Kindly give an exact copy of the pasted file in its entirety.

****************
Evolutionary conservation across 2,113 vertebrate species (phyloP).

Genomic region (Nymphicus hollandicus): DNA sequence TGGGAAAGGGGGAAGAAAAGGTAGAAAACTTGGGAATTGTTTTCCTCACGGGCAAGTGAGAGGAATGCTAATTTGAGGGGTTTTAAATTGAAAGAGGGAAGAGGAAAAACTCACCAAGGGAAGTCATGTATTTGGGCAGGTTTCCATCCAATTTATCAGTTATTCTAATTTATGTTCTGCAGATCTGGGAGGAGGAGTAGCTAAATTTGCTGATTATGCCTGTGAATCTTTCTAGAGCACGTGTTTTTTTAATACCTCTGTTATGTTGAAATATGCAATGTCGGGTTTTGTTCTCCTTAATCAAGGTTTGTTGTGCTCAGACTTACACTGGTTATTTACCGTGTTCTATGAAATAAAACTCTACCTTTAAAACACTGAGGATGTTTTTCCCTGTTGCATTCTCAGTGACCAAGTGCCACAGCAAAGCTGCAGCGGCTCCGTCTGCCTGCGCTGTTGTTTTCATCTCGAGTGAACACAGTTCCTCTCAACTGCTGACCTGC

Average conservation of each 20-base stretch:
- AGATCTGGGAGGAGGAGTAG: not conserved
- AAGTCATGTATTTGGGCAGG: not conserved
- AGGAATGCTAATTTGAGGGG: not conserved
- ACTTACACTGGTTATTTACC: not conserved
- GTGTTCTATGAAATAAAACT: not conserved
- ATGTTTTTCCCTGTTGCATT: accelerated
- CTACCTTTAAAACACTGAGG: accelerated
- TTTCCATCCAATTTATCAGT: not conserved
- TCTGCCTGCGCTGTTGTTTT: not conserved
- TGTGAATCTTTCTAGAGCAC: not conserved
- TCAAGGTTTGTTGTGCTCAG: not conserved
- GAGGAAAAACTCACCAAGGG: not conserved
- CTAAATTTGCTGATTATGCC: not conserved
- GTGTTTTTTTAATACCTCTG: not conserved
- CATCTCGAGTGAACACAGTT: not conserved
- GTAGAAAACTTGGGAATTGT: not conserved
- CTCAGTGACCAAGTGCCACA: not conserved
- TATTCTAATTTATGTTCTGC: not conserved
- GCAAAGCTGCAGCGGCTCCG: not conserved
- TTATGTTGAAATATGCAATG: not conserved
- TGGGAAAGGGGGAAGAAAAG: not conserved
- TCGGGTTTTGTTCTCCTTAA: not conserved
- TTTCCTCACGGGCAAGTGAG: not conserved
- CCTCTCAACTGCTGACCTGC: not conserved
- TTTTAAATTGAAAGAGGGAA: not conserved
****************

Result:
Evolutionary conservation across 2,113 vertebrate species (phyloP).

Genomic region (Nymphicus hollandicus): DNA sequence TGGGAAAGGGGGAAGAAAAGGTAGAAAACTTGGGAATTGTTTTCCTCACGGGCAAGTGAGAGGAATGCTAATTTGAGGGGTTTTAAATTGAAAGAGGGAAGAGGAAAAACTCACCAAGGGAAGTCATGTATTTGGGCAGGTTTCCATCCAATTTATCAGTTATTCTAATTTATGTTCTGCAGATCTGGGAGGAGGAGTAGCTAAATTTGCTGATTATGCCTGTGAATCTTTCTAGAGCACGTGTTTTTTTAATACCTCTGTTATGTTGAAATATGCAATGTCGGGTTTTGTTCTCCTTAATCAAGGTTTGTTGTGCTCAGACTTACACTGGTTATTTACCGTGTTCTATGAAATAAAACTCTACCTTTAAAACACTGAGGATGTTTTTCCCTGTTGCATTCTCAGTGACCAAGTGCCACAGCAAAGCTGCAGCGGCTCCGTCTGCCTGCGCTGTTGTTTTCATCTCGAGTGAACACAGTTCCTCTCAACTGCTGACCTGC

Average conservation of each 20-base stretch:
- AGATCTGGGAGGAGGAGTAG: not conserved
- AAGTCATGTATTTGGGCAGG: not conserved
- AGGAATGCTAATTTGAGGGG: not conserved
- ACTTACACTGGTTATTTACC: not conserved
- GTGTTCTATGAAATAAAACT: not conserved
- ATGTTTTTCCCTGTTGCATT: accelerated
- CTACCTTTAAAACACTGAGG: accelerated
- TTTCCATCCAATTTATCAGT: not conserved
- TCTGCCTGCGCTGTTGTTTT: not conserved
- TGTGAATCTTTCTAGAGCAC: not conserved
- TCAAGGTTTGTTGTGCTCAG: not conserved
- GAGGAAAAACTCACCAAGGG: not conserved
- CTAAATTTGCTGATTATGCC: not conserved
- GTGTTTTTTTAATACCTCTG: not conserved
- CATCTCGAGTGAACACAGTT: not conserved
- GTAGAAAACTTGGGAATTGT: not conserved
- CTCAGTGACCAAGTGCCACA: not conserved
- TATTCTAATTTATGTTCTGC: not conserved
- GCAAAGCTGCAGCGGCTCCG: not conserved
- TTATGTTGAAATATGCAATG: not conserved
- TGGGAAAGGGGGAAGAAAAG: not conserved
- TCGGGTTTTGTTCTCCTTAA: not conserved
- TTTCCTCACGGGCAAGTGAG: not conserved
- CCTCTCAACTGCTGACCTGC: not conserved
- TTTTAAATTGAAAGAGGGAA: not conserved